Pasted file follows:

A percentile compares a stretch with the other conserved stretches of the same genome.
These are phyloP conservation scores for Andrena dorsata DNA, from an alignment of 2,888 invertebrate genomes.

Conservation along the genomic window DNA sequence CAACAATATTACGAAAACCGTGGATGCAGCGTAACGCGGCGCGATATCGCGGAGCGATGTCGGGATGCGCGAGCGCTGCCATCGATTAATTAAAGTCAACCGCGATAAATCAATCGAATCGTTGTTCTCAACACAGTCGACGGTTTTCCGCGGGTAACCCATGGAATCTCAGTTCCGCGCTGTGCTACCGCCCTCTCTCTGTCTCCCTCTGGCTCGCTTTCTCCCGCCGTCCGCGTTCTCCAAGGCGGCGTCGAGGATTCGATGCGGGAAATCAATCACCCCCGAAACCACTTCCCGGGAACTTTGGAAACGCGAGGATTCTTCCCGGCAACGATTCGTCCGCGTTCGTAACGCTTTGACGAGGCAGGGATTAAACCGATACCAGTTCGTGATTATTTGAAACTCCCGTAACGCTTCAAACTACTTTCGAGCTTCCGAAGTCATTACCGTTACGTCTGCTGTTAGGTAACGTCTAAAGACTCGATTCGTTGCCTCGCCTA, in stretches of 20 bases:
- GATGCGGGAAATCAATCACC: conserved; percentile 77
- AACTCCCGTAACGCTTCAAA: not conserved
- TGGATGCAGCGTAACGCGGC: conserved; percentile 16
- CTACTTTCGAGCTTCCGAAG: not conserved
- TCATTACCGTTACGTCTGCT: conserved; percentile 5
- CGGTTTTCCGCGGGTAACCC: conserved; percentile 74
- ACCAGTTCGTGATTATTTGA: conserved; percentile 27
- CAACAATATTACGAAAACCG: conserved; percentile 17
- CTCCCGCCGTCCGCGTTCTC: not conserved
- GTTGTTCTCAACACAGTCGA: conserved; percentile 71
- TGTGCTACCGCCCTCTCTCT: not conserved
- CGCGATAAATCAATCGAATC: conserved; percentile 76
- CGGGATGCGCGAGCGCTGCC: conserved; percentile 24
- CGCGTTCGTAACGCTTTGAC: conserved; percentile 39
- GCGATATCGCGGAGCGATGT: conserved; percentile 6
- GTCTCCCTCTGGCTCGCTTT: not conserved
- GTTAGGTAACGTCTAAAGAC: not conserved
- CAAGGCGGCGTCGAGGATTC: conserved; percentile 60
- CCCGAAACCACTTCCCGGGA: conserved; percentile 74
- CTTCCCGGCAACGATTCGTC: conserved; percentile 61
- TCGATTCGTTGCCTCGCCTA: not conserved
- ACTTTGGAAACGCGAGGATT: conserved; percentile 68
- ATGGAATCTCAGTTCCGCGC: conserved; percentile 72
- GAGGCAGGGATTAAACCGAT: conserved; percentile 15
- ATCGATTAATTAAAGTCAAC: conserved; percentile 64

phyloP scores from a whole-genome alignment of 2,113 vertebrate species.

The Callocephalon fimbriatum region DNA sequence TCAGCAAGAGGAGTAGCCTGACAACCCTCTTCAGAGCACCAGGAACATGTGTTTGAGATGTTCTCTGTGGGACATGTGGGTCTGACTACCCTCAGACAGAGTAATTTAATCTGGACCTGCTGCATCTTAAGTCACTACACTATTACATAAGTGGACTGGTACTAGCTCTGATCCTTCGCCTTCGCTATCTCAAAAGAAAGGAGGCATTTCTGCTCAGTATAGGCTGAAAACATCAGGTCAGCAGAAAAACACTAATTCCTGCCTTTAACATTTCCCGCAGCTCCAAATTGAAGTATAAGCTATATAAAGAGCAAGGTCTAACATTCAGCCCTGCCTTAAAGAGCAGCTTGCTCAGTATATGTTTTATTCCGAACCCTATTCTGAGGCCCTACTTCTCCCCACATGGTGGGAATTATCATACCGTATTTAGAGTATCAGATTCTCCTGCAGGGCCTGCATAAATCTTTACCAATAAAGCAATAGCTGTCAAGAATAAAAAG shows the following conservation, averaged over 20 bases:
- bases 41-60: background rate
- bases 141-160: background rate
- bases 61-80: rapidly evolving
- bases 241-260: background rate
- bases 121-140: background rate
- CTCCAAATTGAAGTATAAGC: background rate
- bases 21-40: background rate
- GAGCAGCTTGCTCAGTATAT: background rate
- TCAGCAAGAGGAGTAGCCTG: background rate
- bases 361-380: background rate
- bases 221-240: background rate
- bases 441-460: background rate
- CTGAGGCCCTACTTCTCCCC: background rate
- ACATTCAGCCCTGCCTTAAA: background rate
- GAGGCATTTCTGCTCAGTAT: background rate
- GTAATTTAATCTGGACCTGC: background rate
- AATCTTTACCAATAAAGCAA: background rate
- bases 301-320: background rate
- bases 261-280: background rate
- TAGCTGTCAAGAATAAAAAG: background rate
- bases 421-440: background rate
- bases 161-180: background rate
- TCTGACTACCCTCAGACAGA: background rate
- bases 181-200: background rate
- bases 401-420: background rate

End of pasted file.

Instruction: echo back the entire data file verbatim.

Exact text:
A percentile compares a stretch with the other conserved stretches of the same genome.
These are phyloP conservation scores for Andrena dorsata DNA, from an alignment of 2,888 invertebrate genomes.

Conservation along the genomic window DNA sequence CAACAATATTACGAAAACCGTGGATGCAGCGTAACGCGGCGCGATATCGCGGAGCGATGTCGGGATGCGCGAGCGCTGCCATCGATTAATTAAAGTCAACCGCGATAAATCAATCGAATCGTTGTTCTCAACACAGTCGACGGTTTTCCGCGGGTAACCCATGGAATCTCAGTTCCGCGCTGTGCTACCGCCCTCTCTCTGTCTCCCTCTGGCTCGCTTTCTCCCGCCGTCCGCGTTCTCCAAGGCGGCGTCGAGGATTCGATGCGGGAAATCAATCACCCCCGAAACCACTTCCCGGGAACTTTGGAAACGCGAGGATTCTTCCCGGCAACGATTCGTCCGCGTTCGTAACGCTTTGACGAGGCAGGGATTAAACCGATACCAGTTCGTGATTATTTGAAACTCCCGTAACGCTTCAAACTACTTTCGAGCTTCCGAAGTCATTACCGTTACGTCTGCTGTTAGGTAACGTCTAAAGACTCGATTCGTTGCCTCGCCTA, in stretches of 20 bases:
- GATGCGGGAAATCAATCACC: conserved; percentile 77
- AACTCCCGTAACGCTTCAAA: not conserved
- TGGATGCAGCGTAACGCGGC: conserved; percentile 16
- CTACTTTCGAGCTTCCGAAG: not conserved
- TCATTACCGTTACGTCTGCT: conserved; percentile 5
- CGGTTTTCCGCGGGTAACCC: conserved; percentile 74
- ACCAGTTCGTGATTATTTGA: conserved; percentile 27
- CAACAATATTACGAAAACCG: conserved; percentile 17
- CTCCCGCCGTCCGCGTTCTC: not conserved
- GTTGTTCTCAACACAGTCGA: conserved; percentile 71
- TGTGCTACCGCCCTCTCTCT: not conserved
- CGCGATAAATCAATCGAATC: conserved; percentile 76
- CGGGATGCGCGAGCGCTGCC: conserved; percentile 24
- CGCGTTCGTAACGCTTTGAC: conserved; percentile 39
- GCGATATCGCGGAGCGATGT: conserved; percentile 6
- GTCTCCCTCTGGCTCGCTTT: not conserved
- GTTAGGTAACGTCTAAAGAC: not conserved
- CAAGGCGGCGTCGAGGATTC: conserved; percentile 60
- CCCGAAACCACTTCCCGGGA: conserved; percentile 74
- CTTCCCGGCAACGATTCGTC: conserved; percentile 61
- TCGATTCGTTGCCTCGCCTA: not conserved
- ACTTTGGAAACGCGAGGATT: conserved; percentile 68
- ATGGAATCTCAGTTCCGCGC: conserved; percentile 72
- GAGGCAGGGATTAAACCGAT: conserved; percentile 15
- ATCGATTAATTAAAGTCAAC: conserved; percentile 64

phyloP scores from a whole-genome alignment of 2,113 vertebrate species.

The Callocephalon fimbriatum region DNA sequence TCAGCAAGAGGAGTAGCCTGACAACCCTCTTCAGAGCACCAGGAACATGTGTTTGAGATGTTCTCTGTGGGACATGTGGGTCTGACTACCCTCAGACAGAGTAATTTAATCTGGACCTGCTGCATCTTAAGTCACTACACTATTACATAAGTGGACTGGTACTAGCTCTGATCCTTCGCCTTCGCTATCTCAAAAGAAAGGAGGCATTTCTGCTCAGTATAGGCTGAAAACATCAGGTCAGCAGAAAAACACTAATTCCTGCCTTTAACATTTCCCGCAGCTCCAAATTGAAGTATAAGCTATATAAAGAGCAAGGTCTAACATTCAGCCCTGCCTTAAAGAGCAGCTTGCTCAGTATATGTTTTATTCCGAACCCTATTCTGAGGCCCTACTTCTCCCCACATGGTGGGAATTATCATACCGTATTTAGAGTATCAGATTCTCCTGCAGGGCCTGCATAAATCTTTACCAATAAAGCAATAGCTGTCAAGAATAAAAAG shows the following conservation, averaged over 20 bases:
- bases 41-60: background rate
- bases 141-160: background rate
- bases 61-80: rapidly evolving
- bases 241-260: background rate
- bases 121-140: background rate
- CTCCAAATTGAAGTATAAGC: background rate
- bases 21-40: background rate
- GAGCAGCTTGCTCAGTATAT: background rate
- TCAGCAAGAGGAGTAGCCTG: background rate
- bases 361-380: background rate
- bases 221-240: background rate
- bases 441-460: background rate
- CTGAGGCCCTACTTCTCCCC: background rate
- ACATTCAGCCCTGCCTTAAA: background rate
- GAGGCATTTCTGCTCAGTAT: background rate
- GTAATTTAATCTGGACCTGC: background rate
- AATCTTTACCAATAAAGCAA: background rate
- bases 301-320: background rate
- bases 261-280: background rate
- TAGCTGTCAAGAATAAAAAG: background rate
- bases 421-440: background rate
- bases 161-180: background rate
- TCTGACTACCCTCAGACAGA: background rate
- bases 181-200: background rate
- bases 401-420: background rate